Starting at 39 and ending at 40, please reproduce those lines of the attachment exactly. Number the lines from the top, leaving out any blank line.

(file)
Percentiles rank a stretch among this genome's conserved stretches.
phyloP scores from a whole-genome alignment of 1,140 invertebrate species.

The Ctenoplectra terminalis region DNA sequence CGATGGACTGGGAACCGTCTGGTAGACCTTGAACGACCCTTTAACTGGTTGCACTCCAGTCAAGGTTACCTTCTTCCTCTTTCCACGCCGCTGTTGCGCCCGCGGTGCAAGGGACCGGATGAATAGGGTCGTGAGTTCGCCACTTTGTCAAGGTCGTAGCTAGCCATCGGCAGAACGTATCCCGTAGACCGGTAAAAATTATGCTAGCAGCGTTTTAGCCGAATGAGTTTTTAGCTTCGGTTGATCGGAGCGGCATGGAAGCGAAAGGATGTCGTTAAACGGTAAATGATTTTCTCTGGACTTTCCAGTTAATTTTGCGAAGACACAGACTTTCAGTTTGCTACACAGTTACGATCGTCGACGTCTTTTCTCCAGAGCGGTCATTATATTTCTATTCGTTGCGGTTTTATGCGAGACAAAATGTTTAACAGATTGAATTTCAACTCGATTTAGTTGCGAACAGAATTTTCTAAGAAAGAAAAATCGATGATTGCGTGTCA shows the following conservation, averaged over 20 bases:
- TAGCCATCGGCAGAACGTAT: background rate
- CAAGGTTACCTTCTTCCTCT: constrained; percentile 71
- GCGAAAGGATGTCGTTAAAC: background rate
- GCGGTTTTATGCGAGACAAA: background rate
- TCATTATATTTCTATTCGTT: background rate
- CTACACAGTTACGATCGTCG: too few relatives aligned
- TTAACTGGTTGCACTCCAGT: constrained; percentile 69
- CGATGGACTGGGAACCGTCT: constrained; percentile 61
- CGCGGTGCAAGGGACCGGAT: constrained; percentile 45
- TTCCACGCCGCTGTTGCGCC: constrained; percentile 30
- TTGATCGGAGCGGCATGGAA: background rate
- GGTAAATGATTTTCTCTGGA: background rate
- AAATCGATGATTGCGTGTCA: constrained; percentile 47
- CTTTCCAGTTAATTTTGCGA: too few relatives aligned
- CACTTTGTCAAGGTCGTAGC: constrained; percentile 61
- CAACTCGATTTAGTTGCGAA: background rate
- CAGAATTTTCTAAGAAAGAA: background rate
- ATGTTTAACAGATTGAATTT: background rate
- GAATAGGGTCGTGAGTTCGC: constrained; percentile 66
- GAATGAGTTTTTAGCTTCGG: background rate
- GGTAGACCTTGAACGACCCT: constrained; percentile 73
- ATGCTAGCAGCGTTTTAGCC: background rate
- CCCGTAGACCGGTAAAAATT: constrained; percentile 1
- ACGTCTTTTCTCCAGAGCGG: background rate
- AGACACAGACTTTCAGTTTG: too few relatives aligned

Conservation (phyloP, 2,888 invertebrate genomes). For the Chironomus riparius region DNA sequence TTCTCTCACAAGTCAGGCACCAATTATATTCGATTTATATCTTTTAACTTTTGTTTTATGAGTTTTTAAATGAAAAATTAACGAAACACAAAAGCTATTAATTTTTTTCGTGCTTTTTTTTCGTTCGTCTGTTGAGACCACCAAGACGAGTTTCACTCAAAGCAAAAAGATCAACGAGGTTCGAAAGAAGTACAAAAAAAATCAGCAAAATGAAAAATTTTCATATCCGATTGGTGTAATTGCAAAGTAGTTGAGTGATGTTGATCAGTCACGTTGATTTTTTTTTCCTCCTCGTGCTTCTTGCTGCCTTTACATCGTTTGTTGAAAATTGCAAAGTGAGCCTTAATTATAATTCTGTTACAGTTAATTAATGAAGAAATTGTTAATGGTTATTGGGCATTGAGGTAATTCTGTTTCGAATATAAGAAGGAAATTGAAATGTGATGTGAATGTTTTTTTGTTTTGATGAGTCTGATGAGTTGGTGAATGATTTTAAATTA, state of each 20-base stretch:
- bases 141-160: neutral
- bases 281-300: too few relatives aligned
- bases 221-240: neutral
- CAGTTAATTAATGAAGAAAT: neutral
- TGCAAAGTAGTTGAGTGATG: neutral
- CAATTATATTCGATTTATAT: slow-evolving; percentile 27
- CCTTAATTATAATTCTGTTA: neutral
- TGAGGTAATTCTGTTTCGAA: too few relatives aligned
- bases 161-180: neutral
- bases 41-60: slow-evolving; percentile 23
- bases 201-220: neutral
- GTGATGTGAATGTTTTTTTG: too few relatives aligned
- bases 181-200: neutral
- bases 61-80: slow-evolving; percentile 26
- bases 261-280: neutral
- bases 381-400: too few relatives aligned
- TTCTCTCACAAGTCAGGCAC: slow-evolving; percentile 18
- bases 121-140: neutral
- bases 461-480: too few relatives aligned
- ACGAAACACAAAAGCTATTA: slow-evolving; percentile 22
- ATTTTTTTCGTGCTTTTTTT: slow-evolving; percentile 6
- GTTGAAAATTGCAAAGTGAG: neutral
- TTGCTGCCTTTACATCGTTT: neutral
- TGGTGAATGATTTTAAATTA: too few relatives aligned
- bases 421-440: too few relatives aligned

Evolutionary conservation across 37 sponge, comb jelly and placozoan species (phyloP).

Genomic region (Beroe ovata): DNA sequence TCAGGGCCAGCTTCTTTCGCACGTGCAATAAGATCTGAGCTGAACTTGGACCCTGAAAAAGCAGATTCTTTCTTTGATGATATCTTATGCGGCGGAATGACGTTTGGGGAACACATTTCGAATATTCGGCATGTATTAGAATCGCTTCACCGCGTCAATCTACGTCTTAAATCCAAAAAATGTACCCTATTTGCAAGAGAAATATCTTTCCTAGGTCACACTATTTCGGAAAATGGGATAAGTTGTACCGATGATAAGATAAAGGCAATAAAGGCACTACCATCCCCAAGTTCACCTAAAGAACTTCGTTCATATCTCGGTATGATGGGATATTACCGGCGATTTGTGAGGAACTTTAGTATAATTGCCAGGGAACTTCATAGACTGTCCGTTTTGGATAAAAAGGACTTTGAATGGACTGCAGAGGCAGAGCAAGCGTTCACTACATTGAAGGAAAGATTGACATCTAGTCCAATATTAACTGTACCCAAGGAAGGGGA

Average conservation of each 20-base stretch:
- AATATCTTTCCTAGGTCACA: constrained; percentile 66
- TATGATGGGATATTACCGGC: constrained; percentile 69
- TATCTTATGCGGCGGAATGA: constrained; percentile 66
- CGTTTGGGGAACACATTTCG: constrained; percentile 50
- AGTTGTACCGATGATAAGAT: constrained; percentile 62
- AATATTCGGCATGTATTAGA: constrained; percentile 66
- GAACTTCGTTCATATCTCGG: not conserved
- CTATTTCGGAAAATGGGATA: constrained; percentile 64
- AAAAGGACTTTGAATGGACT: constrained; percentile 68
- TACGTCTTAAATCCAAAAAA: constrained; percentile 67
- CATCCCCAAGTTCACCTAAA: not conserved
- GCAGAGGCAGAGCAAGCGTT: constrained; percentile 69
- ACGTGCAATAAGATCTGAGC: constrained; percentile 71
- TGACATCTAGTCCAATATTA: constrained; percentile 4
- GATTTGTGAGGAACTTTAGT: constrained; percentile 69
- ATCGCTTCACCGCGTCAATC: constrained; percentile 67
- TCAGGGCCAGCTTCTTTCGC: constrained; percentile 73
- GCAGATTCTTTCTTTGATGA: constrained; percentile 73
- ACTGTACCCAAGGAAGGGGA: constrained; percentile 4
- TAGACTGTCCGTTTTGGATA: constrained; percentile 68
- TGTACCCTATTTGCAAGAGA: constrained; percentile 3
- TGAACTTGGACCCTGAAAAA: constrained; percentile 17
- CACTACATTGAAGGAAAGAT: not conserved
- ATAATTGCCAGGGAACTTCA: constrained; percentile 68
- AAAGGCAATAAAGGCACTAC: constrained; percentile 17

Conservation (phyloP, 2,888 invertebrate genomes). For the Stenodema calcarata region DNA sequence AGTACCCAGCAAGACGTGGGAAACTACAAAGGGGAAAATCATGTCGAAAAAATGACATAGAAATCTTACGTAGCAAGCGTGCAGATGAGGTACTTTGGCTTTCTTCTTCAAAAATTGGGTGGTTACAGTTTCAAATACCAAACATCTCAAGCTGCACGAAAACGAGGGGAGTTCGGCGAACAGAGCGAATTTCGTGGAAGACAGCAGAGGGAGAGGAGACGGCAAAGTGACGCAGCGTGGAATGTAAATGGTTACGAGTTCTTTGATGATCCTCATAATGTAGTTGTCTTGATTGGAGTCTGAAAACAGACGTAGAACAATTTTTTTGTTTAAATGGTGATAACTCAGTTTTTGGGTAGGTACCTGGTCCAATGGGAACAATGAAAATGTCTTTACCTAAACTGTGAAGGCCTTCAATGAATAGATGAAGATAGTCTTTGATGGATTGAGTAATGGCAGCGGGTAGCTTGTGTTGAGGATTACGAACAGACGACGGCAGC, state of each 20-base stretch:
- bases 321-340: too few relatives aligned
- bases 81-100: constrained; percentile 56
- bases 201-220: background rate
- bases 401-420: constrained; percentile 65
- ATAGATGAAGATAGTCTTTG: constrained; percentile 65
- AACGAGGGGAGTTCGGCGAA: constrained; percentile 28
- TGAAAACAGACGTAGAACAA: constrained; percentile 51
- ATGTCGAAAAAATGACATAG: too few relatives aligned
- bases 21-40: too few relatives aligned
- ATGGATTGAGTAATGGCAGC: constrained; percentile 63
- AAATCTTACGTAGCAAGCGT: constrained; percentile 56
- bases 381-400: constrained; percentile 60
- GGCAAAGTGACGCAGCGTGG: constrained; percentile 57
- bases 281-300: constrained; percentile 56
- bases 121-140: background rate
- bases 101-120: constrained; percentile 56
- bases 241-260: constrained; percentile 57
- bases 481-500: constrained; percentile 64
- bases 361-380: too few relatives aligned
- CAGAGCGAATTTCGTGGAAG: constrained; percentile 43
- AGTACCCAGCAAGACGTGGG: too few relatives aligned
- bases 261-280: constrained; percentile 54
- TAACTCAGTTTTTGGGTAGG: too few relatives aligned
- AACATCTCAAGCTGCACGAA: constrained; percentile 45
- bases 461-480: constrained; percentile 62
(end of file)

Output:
- bases 41-60: slow-evolving; percentile 23
- bases 201-220: neutral